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Strikers goalie Biehl excelling on the ice, in the air

 

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The El Segundo Strikers practice at Toyota Sports Center, right in the shadows of Los Angeles International Airport, so it’s only natural that one of the team’s players is also an aspiring pilot who’s on the verge of getting his pilot’s license.

Ryan Biehl, one of the Strikers’ three goalies, wears the team’s jet logo on his uniform in practices and games, and when he’s not on the ice, he tries to spend as much time as possible in the air.

A 17-year-old junior at Beverly Hills High, he first took flying lessons at the age of 13 and embarked on his first solo flight just last year.

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“Flying is a lot of fun, and it’s sort of relaxing for me,” Biehl said. “I’ve done a lot of training with instructors in the plane, so while it was nerve-wracking to do my first solo flight, I’ve gotten more and more comfortable the more I’ve been in the plane.”

Biehl is in his third season playing for the Strikers, and before that played three seasons with the Los Angeles Jr. Kings. He said he flies approximately once a week, and his longest flight so far has been about an hour, from Santa Monica to Santa Ynez. While it’s a hobby for now, he said he’s considering making a career of flying, either in the military or as a commercial pilot.

“It’s nice to be up in the air and alone with your thoughts,” Biehl said. “I like to say that all of life’s problems are weighed down by gravity, so flying is almost meditative because you get away from thinking about homework, hockey, and everything else.”

“He’s a remarkable individual as far as his maturity,” added Chris Nelson, the Strikers’ first-year head coach. “It was easy to see during tryouts that he was one of our better hockey players and we wanted him to be part of this team.”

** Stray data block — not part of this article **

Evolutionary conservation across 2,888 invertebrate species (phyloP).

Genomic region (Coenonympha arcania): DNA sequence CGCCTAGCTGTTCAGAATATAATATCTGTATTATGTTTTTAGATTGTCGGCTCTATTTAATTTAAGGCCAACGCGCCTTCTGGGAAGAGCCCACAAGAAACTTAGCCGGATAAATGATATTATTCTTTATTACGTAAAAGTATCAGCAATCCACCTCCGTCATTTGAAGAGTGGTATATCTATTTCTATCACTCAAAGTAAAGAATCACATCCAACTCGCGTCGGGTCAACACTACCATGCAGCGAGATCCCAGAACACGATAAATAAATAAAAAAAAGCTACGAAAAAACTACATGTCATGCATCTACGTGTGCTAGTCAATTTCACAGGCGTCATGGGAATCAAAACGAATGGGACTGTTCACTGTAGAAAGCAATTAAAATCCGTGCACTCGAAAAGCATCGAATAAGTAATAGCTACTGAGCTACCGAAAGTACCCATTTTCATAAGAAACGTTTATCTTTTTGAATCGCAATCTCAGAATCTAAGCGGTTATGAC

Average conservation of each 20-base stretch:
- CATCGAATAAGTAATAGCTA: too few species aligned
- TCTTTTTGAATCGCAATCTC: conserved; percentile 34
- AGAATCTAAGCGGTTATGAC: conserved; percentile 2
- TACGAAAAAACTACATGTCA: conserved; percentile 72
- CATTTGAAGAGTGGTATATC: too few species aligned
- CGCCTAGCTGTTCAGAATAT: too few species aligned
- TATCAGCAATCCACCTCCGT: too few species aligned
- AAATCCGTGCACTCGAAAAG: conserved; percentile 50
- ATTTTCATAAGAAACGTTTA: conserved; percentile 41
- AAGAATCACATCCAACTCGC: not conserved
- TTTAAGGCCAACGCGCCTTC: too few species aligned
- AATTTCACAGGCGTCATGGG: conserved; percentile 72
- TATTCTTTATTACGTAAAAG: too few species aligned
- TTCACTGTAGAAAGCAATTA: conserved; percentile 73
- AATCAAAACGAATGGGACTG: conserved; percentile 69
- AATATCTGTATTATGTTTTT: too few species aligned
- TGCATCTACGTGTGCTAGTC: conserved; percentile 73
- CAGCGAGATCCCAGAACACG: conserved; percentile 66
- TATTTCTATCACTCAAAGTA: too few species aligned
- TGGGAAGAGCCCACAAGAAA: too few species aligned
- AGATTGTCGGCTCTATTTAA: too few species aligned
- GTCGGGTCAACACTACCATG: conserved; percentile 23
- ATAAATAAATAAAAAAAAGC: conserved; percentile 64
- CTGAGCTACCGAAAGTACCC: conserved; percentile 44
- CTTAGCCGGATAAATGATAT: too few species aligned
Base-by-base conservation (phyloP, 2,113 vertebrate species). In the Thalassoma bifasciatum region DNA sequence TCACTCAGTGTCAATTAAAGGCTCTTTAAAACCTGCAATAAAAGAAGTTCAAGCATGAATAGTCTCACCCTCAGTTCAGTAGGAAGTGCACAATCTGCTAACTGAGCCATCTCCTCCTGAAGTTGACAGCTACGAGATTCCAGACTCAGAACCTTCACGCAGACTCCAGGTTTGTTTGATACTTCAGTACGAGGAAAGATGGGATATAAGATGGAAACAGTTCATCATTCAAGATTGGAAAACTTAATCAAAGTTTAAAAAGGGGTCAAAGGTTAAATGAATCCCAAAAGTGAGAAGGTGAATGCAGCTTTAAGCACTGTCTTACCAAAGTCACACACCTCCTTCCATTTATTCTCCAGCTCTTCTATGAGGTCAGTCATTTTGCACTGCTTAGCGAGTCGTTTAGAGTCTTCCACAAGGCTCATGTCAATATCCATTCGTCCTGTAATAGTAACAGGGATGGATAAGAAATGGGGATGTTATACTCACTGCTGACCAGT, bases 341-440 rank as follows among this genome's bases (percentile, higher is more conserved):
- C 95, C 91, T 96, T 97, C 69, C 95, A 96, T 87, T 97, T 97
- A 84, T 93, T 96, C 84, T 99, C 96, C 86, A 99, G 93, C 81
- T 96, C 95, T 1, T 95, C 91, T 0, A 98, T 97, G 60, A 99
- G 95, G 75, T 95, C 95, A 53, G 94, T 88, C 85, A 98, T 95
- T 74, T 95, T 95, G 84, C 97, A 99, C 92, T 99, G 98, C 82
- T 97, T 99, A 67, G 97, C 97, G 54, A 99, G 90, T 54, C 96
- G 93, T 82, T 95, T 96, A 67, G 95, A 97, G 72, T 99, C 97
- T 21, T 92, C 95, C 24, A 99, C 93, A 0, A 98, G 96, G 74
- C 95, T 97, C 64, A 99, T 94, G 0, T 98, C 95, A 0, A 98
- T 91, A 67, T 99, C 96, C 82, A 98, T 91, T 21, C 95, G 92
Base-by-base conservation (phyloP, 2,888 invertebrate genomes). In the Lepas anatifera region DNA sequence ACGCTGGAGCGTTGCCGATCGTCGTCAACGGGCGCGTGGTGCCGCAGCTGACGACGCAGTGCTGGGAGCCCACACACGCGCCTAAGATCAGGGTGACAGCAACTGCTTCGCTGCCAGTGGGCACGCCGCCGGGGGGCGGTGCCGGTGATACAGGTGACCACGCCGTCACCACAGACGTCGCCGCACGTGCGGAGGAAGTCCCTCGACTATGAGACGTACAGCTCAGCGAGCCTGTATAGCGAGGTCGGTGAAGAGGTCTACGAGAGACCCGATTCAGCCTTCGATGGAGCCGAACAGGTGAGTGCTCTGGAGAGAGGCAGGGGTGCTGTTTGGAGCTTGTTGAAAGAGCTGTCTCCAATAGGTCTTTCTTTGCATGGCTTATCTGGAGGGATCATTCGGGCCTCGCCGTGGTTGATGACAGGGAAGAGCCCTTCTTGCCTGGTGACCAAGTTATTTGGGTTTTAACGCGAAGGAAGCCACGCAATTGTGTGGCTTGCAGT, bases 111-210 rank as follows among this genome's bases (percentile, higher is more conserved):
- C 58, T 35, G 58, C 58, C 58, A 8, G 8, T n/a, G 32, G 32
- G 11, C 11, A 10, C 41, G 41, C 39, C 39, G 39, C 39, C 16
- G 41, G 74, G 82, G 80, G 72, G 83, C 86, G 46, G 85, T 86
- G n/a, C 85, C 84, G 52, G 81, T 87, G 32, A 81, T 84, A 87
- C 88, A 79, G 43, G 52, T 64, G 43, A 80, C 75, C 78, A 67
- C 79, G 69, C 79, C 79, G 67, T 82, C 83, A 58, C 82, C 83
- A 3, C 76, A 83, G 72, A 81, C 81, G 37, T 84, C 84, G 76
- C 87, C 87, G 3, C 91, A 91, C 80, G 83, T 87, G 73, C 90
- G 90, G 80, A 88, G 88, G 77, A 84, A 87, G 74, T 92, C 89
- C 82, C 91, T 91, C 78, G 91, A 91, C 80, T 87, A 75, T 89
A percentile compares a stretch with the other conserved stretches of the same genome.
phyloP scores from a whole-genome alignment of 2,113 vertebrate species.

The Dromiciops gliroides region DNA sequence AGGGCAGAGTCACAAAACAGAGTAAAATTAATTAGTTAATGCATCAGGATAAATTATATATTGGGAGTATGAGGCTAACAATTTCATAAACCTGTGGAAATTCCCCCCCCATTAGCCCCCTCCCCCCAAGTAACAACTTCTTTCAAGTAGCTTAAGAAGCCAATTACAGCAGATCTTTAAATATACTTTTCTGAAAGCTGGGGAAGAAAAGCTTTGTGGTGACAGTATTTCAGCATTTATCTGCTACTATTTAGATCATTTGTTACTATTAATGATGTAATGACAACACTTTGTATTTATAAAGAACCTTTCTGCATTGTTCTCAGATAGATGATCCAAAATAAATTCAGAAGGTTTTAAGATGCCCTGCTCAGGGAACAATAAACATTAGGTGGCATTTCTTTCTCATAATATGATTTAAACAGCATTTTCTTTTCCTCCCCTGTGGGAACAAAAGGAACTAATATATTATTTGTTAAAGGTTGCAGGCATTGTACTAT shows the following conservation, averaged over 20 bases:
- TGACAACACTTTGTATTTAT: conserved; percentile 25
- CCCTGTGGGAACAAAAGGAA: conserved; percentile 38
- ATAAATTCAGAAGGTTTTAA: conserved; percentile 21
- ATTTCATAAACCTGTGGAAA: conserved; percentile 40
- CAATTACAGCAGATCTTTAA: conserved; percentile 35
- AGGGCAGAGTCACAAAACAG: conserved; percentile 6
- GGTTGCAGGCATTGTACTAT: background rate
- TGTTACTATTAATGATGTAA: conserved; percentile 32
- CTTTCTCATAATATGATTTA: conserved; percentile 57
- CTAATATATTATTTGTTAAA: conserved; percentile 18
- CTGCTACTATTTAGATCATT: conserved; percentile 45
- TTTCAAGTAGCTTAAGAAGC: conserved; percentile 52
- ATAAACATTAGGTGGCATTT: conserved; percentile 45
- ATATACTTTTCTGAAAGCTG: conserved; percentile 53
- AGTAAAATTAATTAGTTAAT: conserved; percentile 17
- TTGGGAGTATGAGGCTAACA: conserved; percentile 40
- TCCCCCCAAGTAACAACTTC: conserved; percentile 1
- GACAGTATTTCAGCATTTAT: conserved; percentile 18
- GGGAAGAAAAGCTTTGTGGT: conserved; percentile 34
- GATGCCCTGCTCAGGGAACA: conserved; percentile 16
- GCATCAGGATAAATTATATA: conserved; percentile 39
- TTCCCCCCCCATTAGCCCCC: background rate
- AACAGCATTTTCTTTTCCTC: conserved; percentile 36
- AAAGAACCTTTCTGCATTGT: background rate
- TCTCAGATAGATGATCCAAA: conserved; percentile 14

Nelson has done some pilot training as well, and he and Biehl quickly bonded over their love for flying. It isn’t lost on Nelson how incredible it is for someone Biehl’s age to have reached the level of proficiency required to earn a pilot’s license, which he plans to apply for in the next year.

“We’re not talking about commercial airplanes, where they’re so massive that they’re smooth and steady, and are mostly flown by computers,” Nelson said. “When you’re looking at single-engine prop planes, it’s literally a roller coaster ride every time you go up – you feel every single bump, and every landing has to be pinpoint. I’ve done it myself and know it’s not an easy task, so to see a 17-year-old high school junior doing solo flights is remarkable.”

Biehl said there are plenty of parallels between playing goalie and flying.

“When I’m flying by myself, everything is in my hands, and it’s the same on the ice,” he said. “There’s a lot of responsibility. They’re also similar from a visual standpoint, because you’re constantly scanning all around to be sure you’re aware of everything coming at you.”

Added Nelson: “When you’re in the goalie pads, you’re off in your own space without anyone to lean on, and you’re the last line of defense. Just like with being a pilot, you have to be in complete control. If something goes wrong when you’re up in the air, you have to keep your composure and find a way to rectify the situation. You’re pretty much on your own.”

Nelson is looking forward to the possibility of he and Biehl taking an alternate mode of transportation to play some of their far-flung opponents.

“I can almost guarantee that next year, for our games in Santa Barbara and Bakersfield, Ryan and I will be flying our planes to get there rather than fighting through traffic on the roads,” Nelson said.

— Greg Ball

(Nov. 28, 2018)